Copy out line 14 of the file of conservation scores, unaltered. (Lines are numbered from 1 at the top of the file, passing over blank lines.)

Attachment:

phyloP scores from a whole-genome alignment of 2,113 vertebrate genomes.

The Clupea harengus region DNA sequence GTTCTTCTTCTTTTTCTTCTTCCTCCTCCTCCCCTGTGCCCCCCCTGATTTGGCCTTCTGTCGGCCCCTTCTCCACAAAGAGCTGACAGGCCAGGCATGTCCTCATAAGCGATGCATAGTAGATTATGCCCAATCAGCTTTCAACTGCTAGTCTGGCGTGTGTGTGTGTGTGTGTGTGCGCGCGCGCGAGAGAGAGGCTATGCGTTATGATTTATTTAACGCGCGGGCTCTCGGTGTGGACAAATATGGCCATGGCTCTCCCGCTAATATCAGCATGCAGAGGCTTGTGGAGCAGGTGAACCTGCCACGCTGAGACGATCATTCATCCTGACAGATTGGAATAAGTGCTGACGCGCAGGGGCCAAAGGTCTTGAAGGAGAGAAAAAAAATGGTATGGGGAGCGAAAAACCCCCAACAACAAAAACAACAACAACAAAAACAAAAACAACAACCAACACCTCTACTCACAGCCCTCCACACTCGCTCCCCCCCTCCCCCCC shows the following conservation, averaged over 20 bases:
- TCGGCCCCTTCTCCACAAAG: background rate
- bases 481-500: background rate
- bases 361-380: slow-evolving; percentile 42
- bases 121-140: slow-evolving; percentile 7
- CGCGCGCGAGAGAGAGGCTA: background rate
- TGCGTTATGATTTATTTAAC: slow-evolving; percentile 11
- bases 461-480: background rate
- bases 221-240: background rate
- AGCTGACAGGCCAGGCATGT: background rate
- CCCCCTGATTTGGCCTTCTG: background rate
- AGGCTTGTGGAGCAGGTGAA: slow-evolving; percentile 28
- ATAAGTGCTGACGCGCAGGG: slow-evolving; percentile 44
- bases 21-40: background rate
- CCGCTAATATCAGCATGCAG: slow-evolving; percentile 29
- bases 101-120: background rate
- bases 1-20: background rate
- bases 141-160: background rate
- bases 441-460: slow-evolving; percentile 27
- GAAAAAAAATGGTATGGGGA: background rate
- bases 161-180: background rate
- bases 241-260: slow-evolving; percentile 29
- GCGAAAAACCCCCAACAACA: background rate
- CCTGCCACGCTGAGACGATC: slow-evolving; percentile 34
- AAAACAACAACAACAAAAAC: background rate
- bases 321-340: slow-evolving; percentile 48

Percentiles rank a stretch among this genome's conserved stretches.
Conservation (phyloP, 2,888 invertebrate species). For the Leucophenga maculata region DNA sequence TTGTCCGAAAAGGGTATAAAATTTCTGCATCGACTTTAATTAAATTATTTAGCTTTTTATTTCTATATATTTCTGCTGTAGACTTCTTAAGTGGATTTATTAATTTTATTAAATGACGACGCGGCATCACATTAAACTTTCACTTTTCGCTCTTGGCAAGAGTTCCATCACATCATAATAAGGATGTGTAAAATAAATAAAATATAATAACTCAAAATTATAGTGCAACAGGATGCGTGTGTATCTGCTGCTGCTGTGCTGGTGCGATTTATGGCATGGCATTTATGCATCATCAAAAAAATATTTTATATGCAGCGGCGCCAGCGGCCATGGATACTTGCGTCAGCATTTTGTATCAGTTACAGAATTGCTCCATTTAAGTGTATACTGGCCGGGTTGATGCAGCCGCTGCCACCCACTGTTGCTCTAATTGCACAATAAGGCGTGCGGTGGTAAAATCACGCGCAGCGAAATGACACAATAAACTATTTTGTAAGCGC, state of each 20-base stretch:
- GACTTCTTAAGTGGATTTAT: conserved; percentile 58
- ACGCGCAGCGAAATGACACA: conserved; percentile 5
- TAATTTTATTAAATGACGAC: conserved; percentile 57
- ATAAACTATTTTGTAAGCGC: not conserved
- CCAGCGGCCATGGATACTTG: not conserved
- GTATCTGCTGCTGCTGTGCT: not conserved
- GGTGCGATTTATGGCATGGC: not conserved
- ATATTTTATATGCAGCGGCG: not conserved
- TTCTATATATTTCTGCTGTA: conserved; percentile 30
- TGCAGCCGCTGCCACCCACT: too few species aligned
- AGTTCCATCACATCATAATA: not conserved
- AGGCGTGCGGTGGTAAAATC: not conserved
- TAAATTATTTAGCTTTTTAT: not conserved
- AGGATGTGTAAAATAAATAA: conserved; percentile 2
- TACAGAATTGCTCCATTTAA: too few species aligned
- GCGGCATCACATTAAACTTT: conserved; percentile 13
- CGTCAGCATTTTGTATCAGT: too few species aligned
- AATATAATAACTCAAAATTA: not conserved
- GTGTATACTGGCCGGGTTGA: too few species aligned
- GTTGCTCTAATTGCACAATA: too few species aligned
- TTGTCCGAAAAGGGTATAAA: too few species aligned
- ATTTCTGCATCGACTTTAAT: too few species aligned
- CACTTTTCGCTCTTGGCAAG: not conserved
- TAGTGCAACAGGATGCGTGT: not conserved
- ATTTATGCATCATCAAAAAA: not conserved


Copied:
- ATAAGTGCTGACGCGCAGGG: slow-evolving; percentile 44